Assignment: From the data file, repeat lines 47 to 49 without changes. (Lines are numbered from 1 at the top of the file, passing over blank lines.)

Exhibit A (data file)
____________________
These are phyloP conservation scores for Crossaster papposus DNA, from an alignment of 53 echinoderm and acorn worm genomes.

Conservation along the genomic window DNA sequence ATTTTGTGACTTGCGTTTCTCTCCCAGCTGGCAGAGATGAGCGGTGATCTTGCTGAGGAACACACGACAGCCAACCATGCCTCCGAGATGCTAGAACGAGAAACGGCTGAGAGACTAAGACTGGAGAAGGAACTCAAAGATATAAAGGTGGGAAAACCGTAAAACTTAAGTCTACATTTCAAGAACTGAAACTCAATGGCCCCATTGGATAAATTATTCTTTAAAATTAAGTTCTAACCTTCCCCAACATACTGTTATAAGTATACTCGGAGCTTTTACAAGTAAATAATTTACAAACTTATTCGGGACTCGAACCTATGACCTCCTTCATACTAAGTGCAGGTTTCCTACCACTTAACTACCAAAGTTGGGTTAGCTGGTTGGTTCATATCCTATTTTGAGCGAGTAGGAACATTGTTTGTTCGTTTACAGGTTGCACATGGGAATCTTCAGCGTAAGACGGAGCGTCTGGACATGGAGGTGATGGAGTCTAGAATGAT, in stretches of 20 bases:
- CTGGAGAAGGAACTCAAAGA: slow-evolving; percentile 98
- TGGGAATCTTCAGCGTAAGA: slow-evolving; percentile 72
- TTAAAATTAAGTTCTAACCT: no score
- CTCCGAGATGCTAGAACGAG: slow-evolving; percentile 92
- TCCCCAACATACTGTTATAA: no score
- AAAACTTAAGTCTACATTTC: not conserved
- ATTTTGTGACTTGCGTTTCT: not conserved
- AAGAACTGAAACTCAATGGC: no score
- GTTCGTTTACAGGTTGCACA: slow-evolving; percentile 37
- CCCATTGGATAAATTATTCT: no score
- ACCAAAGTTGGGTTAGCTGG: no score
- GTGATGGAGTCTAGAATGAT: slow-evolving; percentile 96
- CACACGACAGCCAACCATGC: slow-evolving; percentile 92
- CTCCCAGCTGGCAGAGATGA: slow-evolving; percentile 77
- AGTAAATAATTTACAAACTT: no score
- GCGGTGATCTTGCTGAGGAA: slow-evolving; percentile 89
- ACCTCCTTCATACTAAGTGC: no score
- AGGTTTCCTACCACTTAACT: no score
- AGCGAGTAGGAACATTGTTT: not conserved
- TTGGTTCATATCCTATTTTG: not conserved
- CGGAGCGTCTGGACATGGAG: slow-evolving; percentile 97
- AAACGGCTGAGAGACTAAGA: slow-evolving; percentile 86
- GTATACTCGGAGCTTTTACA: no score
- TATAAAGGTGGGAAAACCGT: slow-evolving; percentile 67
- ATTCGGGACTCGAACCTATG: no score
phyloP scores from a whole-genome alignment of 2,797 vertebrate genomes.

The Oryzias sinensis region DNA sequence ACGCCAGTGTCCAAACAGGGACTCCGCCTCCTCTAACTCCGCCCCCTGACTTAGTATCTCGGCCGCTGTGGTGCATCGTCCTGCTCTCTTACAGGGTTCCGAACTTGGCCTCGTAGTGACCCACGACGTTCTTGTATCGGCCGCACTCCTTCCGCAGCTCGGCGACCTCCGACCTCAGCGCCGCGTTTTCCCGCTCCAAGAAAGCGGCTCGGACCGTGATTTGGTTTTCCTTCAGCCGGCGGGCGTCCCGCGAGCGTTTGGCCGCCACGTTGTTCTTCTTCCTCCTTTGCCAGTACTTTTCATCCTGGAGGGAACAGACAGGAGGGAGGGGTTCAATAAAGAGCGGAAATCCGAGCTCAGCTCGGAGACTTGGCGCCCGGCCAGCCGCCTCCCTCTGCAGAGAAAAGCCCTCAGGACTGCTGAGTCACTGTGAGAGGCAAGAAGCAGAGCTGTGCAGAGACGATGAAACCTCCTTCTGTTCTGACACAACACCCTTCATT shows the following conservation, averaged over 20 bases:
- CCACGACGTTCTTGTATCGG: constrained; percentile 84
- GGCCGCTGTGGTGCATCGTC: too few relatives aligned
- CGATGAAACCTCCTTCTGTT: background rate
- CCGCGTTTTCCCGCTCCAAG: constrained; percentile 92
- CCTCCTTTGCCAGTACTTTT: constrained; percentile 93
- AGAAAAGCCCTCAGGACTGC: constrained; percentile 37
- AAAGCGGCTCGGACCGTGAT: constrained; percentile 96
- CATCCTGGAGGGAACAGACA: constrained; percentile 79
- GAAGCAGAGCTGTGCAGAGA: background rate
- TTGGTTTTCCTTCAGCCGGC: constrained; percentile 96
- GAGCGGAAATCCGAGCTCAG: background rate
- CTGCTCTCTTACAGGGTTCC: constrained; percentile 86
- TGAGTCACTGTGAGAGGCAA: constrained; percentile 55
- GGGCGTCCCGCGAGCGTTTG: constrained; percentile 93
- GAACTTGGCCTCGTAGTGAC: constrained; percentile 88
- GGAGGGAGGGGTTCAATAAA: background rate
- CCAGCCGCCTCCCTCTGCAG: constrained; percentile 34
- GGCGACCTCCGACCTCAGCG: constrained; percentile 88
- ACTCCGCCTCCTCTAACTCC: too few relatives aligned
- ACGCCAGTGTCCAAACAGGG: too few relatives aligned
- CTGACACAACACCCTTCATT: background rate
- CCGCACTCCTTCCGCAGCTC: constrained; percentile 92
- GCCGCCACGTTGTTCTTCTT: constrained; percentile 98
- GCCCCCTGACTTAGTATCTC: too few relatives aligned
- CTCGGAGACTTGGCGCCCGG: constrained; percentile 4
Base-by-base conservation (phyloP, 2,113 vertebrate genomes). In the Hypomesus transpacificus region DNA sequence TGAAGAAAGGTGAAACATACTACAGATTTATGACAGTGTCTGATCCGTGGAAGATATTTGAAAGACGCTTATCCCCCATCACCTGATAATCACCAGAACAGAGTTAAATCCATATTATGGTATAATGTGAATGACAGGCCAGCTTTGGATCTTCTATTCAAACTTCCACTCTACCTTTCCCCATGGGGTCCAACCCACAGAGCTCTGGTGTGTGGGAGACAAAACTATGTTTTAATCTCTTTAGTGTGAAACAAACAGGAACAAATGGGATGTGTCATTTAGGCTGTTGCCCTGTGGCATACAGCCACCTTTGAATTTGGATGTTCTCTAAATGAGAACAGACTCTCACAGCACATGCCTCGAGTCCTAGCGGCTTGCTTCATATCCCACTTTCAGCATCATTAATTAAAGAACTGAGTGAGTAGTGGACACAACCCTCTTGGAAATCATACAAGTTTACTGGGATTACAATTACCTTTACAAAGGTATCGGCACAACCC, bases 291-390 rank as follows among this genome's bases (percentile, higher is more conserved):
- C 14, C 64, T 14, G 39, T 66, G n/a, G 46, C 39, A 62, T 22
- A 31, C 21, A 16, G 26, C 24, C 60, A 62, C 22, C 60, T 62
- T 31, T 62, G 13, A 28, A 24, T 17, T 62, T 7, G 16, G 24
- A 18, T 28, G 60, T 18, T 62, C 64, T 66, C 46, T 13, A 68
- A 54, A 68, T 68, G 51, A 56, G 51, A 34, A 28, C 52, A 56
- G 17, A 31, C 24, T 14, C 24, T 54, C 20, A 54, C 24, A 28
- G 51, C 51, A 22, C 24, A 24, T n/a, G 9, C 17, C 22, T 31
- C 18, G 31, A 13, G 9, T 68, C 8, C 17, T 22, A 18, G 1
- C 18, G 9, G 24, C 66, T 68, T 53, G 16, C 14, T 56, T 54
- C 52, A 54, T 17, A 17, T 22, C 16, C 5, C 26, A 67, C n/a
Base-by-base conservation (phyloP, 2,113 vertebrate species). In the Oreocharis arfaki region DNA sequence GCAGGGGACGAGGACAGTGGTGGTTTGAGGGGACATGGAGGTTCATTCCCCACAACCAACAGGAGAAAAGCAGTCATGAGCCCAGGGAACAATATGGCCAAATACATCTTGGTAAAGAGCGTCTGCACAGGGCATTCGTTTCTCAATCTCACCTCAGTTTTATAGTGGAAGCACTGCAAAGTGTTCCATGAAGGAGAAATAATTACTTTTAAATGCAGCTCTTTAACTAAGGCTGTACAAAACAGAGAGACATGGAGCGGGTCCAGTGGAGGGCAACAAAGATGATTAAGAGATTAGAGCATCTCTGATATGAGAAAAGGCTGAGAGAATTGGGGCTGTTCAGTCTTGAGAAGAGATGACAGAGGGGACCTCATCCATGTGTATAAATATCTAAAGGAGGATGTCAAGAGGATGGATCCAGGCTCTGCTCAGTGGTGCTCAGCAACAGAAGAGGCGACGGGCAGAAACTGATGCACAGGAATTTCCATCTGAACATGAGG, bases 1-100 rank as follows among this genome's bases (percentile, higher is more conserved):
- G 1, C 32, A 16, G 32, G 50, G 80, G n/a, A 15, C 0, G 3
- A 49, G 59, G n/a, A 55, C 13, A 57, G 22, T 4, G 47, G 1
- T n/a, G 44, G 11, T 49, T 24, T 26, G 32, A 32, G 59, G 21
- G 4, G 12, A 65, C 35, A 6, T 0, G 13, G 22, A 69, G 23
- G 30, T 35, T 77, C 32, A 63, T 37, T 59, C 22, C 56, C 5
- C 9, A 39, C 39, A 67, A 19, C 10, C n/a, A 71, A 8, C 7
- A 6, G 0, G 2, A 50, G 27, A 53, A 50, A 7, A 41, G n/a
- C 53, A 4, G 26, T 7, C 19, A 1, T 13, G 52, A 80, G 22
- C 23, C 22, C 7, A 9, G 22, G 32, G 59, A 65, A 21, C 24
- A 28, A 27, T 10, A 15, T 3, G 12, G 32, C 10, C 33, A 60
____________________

- GGCGACCTCCGACCTCAGCG: constrained; percentile 88
- ACTCCGCCTCCTCTAACTCC: too few relatives aligned
- ACGCCAGTGTCCAAACAGGG: too few relatives aligned